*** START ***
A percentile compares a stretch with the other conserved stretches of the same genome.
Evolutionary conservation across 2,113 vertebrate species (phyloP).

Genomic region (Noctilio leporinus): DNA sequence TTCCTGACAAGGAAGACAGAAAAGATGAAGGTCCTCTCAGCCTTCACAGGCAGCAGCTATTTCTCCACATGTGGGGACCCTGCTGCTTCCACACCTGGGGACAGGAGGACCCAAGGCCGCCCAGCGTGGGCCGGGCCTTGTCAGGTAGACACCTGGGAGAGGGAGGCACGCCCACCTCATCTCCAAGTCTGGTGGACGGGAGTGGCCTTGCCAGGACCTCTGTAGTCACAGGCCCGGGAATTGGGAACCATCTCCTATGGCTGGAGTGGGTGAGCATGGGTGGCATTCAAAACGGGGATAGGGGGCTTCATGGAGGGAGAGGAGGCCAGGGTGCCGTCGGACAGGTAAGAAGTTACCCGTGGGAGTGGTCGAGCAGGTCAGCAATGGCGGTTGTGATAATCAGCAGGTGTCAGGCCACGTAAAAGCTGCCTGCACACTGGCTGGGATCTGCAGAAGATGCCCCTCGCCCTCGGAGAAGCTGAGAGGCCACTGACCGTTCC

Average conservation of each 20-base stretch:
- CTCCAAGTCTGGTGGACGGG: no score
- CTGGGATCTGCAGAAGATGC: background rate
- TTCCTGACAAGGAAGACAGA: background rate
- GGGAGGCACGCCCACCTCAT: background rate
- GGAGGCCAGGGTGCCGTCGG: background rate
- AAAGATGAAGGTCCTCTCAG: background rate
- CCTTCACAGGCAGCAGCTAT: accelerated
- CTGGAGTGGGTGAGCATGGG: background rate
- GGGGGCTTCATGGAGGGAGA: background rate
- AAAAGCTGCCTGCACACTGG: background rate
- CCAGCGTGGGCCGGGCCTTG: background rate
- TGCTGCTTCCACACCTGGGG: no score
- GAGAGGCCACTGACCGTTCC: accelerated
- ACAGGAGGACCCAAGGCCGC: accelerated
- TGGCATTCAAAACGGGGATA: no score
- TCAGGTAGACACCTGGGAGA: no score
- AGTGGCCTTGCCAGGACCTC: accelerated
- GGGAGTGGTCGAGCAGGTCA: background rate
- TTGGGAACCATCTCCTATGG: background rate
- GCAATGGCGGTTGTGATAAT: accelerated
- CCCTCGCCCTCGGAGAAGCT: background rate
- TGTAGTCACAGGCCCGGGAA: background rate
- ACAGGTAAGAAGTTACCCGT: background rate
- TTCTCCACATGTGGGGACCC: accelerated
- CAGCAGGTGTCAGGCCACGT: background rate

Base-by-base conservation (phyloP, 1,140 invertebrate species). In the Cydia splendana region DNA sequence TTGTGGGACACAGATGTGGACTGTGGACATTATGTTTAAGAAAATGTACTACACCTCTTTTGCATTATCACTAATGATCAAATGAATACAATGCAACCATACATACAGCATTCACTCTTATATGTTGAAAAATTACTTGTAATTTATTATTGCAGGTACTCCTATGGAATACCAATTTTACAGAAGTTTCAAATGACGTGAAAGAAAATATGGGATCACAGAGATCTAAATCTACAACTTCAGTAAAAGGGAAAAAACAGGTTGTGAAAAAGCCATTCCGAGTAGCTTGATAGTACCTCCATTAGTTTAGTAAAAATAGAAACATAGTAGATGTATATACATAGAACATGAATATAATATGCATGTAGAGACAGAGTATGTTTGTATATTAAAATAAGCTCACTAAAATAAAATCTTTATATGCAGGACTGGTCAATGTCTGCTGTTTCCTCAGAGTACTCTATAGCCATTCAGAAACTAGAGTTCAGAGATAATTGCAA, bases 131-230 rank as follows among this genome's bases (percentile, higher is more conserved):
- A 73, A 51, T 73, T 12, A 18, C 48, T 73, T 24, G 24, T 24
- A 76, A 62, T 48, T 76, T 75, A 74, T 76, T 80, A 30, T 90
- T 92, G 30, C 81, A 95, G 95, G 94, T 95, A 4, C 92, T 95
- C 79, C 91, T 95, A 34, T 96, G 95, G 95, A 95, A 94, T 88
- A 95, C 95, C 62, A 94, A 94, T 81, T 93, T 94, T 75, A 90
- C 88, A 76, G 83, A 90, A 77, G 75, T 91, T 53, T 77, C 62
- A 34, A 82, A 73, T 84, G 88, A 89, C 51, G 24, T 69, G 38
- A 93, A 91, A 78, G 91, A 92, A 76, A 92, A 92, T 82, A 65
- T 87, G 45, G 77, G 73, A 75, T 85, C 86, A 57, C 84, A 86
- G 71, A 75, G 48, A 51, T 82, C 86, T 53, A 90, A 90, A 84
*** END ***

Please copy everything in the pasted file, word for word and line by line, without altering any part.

A percentile compares a stretch with the other conserved stretches of the same genome.
Evolutionary conservation across 2,113 vertebrate species (phyloP).

Genomic region (Noctilio leporinus): DNA sequence TTCCTGACAAGGAAGACAGAAAAGATGAAGGTCCTCTCAGCCTTCACAGGCAGCAGCTATTTCTCCACATGTGGGGACCCTGCTGCTTCCACACCTGGGGACAGGAGGACCCAAGGCCGCCCAGCGTGGGCCGGGCCTTGTCAGGTAGACACCTGGGAGAGGGAGGCACGCCCACCTCATCTCCAAGTCTGGTGGACGGGAGTGGCCTTGCCAGGACCTCTGTAGTCACAGGCCCGGGAATTGGGAACCATCTCCTATGGCTGGAGTGGGTGAGCATGGGTGGCATTCAAAACGGGGATAGGGGGCTTCATGGAGGGAGAGGAGGCCAGGGTGCCGTCGGACAGGTAAGAAGTTACCCGTGGGAGTGGTCGAGCAGGTCAGCAATGGCGGTTGTGATAATCAGCAGGTGTCAGGCCACGTAAAAGCTGCCTGCACACTGGCTGGGATCTGCAGAAGATGCCCCTCGCCCTCGGAGAAGCTGAGAGGCCACTGACCGTTCC

Average conservation of each 20-base stretch:
- CTCCAAGTCTGGTGGACGGG: no score
- CTGGGATCTGCAGAAGATGC: background rate
- TTCCTGACAAGGAAGACAGA: background rate
- GGGAGGCACGCCCACCTCAT: background rate
- GGAGGCCAGGGTGCCGTCGG: background rate
- AAAGATGAAGGTCCTCTCAG: background rate
- CCTTCACAGGCAGCAGCTAT: accelerated
- CTGGAGTGGGTGAGCATGGG: background rate
- GGGGGCTTCATGGAGGGAGA: background rate
- AAAAGCTGCCTGCACACTGG: background rate
- CCAGCGTGGGCCGGGCCTTG: background rate
- TGCTGCTTCCACACCTGGGG: no score
- GAGAGGCCACTGACCGTTCC: accelerated
- ACAGGAGGACCCAAGGCCGC: accelerated
- TGGCATTCAAAACGGGGATA: no score
- TCAGGTAGACACCTGGGAGA: no score
- AGTGGCCTTGCCAGGACCTC: accelerated
- GGGAGTGGTCGAGCAGGTCA: background rate
- TTGGGAACCATCTCCTATGG: background rate
- GCAATGGCGGTTGTGATAAT: accelerated
- CCCTCGCCCTCGGAGAAGCT: background rate
- TGTAGTCACAGGCCCGGGAA: background rate
- ACAGGTAAGAAGTTACCCGT: background rate
- TTCTCCACATGTGGGGACCC: accelerated
- CAGCAGGTGTCAGGCCACGT: background rate

Base-by-base conservation (phyloP, 1,140 invertebrate species). In the Cydia splendana region DNA sequence TTGTGGGACACAGATGTGGACTGTGGACATTATGTTTAAGAAAATGTACTACACCTCTTTTGCATTATCACTAATGATCAAATGAATACAATGCAACCATACATACAGCATTCACTCTTATATGTTGAAAAATTACTTGTAATTTATTATTGCAGGTACTCCTATGGAATACCAATTTTACAGAAGTTTCAAATGACGTGAAAGAAAATATGGGATCACAGAGATCTAAATCTACAACTTCAGTAAAAGGGAAAAAACAGGTTGTGAAAAAGCCATTCCGAGTAGCTTGATAGTACCTCCATTAGTTTAGTAAAAATAGAAACATAGTAGATGTATATACATAGAACATGAATATAATATGCATGTAGAGACAGAGTATGTTTGTATATTAAAATAAGCTCACTAAAATAAAATCTTTATATGCAGGACTGGTCAATGTCTGCTGTTTCCTCAGAGTACTCTATAGCCATTCAGAAACTAGAGTTCAGAGATAATTGCAA, bases 131-230 rank as follows among this genome's bases (percentile, higher is more conserved):
- A 73, A 51, T 73, T 12, A 18, C 48, T 73, T 24, G 24, T 24
- A 76, A 62, T 48, T 76, T 75, A 74, T 76, T 80, A 30, T 90
- T 92, G 30, C 81, A 95, G 95, G 94, T 95, A 4, C 92, T 95
- C 79, C 91, T 95, A 34, T 96, G 95, G 95, A 95, A 94, T 88
- A 95, C 95, C 62, A 94, A 94, T 81, T 93, T 94, T 75, A 90
- C 88, A 76, G 83, A 90, A 77, G 75, T 91, T 53, T 77, C 62
- A 34, A 82, A 73, T 84, G 88, A 89, C 51, G 24, T 69, G 38
- A 93, A 91, A 78, G 91, A 92, A 76, A 92, A 92, T 82, A 65
- T 87, G 45, G 77, G 73, A 75, T 85, C 86, A 57, C 84, A 86
- G 71, A 75, G 48, A 51, T 82, C 86, T 53, A 90, A 90, A 84